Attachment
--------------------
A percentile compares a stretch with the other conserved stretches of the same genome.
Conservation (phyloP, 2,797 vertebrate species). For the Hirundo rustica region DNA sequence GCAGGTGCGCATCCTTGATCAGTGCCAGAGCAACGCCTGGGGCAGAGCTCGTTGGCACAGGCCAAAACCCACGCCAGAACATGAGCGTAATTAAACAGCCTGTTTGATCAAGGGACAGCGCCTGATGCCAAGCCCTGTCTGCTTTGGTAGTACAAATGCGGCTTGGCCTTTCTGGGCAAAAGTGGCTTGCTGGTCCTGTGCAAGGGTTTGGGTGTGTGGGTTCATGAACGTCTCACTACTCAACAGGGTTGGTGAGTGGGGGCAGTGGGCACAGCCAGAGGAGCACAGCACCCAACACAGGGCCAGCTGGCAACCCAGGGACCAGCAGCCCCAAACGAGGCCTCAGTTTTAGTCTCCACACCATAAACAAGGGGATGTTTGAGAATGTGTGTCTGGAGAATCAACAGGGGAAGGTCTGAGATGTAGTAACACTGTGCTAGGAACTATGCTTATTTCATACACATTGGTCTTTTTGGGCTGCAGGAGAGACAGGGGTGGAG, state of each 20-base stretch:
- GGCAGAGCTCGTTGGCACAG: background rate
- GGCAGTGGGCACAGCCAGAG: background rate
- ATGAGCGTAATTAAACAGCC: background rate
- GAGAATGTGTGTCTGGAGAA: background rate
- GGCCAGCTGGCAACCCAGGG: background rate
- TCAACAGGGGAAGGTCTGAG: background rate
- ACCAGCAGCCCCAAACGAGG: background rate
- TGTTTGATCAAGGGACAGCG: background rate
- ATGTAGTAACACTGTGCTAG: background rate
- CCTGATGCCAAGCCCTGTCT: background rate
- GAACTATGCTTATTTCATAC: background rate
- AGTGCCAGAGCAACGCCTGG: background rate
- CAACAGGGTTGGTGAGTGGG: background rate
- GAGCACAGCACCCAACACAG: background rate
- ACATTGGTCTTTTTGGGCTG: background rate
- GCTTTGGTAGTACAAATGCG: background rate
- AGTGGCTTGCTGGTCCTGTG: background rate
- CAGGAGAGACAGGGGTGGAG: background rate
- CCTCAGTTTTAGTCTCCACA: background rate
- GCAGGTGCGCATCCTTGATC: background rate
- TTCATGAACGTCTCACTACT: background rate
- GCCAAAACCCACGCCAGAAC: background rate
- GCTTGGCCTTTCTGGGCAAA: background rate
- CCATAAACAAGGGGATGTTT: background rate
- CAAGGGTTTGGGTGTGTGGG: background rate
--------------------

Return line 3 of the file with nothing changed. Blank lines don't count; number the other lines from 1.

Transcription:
- GGCAGAGCTCGTTGGCACAG: background rate